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Entropy and black holes

  1. Jun 28, 2004 #1
    A blank sheet of paper falling into a black hole would increase the area of the event horizon and the increase in area would be associated with an increase in the entropy of the black hole.If I cut away bits of a heavier sheet to write some sentences,and the cut sheet had the same mass as before, the increase in area of the event horizon would be the same as before,and would not reflect the fact that the sheet carried information.
    I would have to conclude that, in fact, the area of the horizon does
    not say anything about the information that went into a black hole and
    that as far as black holes are concerned, entropy and information are
    not linked.

    Is this sound logic?
     
  2. jcsd
  3. Jun 28, 2004 #2

    russ_watters

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    Staff: Mentor

    No. The "information" talked about with entropy isn't writing on a piece of paper, its much more fundamental: atomic/molecular structure type info.
     
  4. Jun 28, 2004 #3
    basically the imformation that can be found is the atomic bonds before it was belived that once somthing went into a black hole it became the black hole and all bonds were broken in fact there are still bonds between the atoms in a black hole and thats the type of imformation they are talking about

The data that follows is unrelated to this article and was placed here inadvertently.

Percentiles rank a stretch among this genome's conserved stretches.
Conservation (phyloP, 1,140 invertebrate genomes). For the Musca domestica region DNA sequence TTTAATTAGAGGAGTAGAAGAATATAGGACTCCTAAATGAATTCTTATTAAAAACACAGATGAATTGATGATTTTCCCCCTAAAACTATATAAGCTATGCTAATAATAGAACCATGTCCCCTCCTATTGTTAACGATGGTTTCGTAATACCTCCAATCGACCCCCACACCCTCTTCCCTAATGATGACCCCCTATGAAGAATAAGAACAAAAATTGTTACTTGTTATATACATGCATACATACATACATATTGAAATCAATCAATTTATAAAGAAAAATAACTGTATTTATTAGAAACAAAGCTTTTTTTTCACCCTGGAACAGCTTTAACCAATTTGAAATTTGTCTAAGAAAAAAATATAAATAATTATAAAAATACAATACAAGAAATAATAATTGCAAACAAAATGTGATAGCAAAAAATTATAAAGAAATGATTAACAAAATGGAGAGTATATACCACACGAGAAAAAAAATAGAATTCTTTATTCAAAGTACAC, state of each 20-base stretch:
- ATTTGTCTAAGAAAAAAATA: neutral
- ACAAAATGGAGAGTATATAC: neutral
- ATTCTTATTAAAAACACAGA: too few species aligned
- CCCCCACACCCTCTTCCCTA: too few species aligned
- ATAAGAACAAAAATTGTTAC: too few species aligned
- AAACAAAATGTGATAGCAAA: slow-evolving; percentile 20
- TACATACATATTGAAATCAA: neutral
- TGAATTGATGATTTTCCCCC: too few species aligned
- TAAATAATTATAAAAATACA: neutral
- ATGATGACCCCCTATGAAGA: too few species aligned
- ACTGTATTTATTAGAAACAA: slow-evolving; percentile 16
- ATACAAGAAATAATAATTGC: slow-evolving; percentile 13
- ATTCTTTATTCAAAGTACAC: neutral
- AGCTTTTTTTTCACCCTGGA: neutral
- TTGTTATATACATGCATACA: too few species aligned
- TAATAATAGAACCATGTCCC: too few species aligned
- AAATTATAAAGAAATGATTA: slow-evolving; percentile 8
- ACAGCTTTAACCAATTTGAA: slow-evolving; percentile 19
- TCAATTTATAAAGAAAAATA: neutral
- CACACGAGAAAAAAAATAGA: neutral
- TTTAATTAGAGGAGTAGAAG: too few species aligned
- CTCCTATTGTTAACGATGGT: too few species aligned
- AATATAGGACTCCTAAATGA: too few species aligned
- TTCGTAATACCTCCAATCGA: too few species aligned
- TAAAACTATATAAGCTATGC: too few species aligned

5. Jun 28, 2004 #4
    RUSS WATERS:

    No. The "information" talked about with entropy isn't writing on a piece of paper, its much more fundamental: atomic/molecular structure type info.

    Kurious:

    How does the area of the event horizon relate to this atomic/ molecular structure info?
    I think Beckstein said that one unit of area = one bit of information.
    I could cut the heavier sheet of paper so that it had the same number of bits as
    the lighter sheet.But how would the absorption of the sheets be distinguished by the area of the event horizon of a black hole?
     
  6. Jun 28, 2004 #5
    It doesn't; apparently, it is generally accepted that no info can be obtained outside the event horizon except 3 quantities: mass, angular momentum and charge.

    Kurious; you ask the darndest questions! :rofl:
    What Bekenstein said was that the entropy S of a black hole is a universal multiple of its surface area, A.
    The formula:
    S ={kc*3/4Gh}(A)
    ...(where the first bracket {} contains the usual constants.)

    As a BH radiates into space it will gradually evaporate; Since its surface area A decreases so also will its entropy decrease.

    Creator
     
  7. Jun 29, 2004 #6
    But how would the absorption of the sheets be distinguished by the area of the event horizon of a black hole?
     
  8. Jun 29, 2004 #7
    Be distinguished? Don't know what you are referring to.
    Apparently anything thrown into the BH increases its surface area (of the event horizon) and thus its entropy.
     
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